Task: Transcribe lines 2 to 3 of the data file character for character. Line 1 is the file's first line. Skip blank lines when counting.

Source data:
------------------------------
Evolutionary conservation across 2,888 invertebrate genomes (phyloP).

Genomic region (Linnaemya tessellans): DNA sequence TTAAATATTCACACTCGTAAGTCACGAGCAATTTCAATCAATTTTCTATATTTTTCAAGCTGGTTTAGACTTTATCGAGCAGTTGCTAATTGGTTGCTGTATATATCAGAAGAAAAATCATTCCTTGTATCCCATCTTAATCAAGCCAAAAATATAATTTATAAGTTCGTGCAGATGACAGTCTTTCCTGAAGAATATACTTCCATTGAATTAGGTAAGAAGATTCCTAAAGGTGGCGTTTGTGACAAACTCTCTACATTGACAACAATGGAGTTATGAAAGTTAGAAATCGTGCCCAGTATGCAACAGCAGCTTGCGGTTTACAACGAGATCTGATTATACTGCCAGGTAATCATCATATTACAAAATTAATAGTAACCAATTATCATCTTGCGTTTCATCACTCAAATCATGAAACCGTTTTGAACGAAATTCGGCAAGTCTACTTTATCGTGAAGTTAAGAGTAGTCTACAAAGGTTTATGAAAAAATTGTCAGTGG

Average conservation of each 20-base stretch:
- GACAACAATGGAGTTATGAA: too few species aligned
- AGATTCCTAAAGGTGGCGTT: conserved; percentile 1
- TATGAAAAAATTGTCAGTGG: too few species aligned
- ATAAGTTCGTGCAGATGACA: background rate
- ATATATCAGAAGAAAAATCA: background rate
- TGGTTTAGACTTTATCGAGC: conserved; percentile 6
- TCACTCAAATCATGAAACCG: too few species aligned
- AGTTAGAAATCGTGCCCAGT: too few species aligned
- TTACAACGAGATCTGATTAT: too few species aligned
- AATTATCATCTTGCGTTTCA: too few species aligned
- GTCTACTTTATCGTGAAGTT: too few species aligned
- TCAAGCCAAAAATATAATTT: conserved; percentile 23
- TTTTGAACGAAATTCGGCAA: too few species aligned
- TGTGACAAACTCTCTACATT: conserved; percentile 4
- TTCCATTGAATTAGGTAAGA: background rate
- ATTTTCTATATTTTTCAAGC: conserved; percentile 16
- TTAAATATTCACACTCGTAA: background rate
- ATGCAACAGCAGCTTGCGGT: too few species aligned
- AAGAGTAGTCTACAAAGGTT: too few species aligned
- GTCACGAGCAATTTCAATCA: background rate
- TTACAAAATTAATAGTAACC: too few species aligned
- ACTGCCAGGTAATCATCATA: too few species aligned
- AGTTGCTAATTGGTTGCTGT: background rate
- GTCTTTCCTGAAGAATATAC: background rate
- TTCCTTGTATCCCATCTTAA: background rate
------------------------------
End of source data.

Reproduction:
Genomic region (Linnaemya tessellans): DNA sequence TTAAATATTCACACTCGTAAGTCACGAGCAATTTCAATCAATTTTCTATATTTTTCAAGCTGGTTTAGACTTTATCGAGCAGTTGCTAATTGGTTGCTGTATATATCAGAAGAAAAATCATTCCTTGTATCCCATCTTAATCAAGCCAAAAATATAATTTATAAGTTCGTGCAGATGACAGTCTTTCCTGAAGAATATACTTCCATTGAATTAGGTAAGAAGATTCCTAAAGGTGGCGTTTGTGACAAACTCTCTACATTGACAACAATGGAGTTATGAAAGTTAGAAATCGTGCCCAGTATGCAACAGCAGCTTGCGGTTTACAACGAGATCTGATTATACTGCCAGGTAATCATCATATTACAAAATTAATAGTAACCAATTATCATCTTGCGTTTCATCACTCAAATCATGAAACCGTTTTGAACGAAATTCGGCAAGTCTACTTTATCGTGAAGTTAAGAGTAGTCTACAAAGGTTTATGAAAAAATTGTCAGTGG

Average conservation of each 20-base stretch: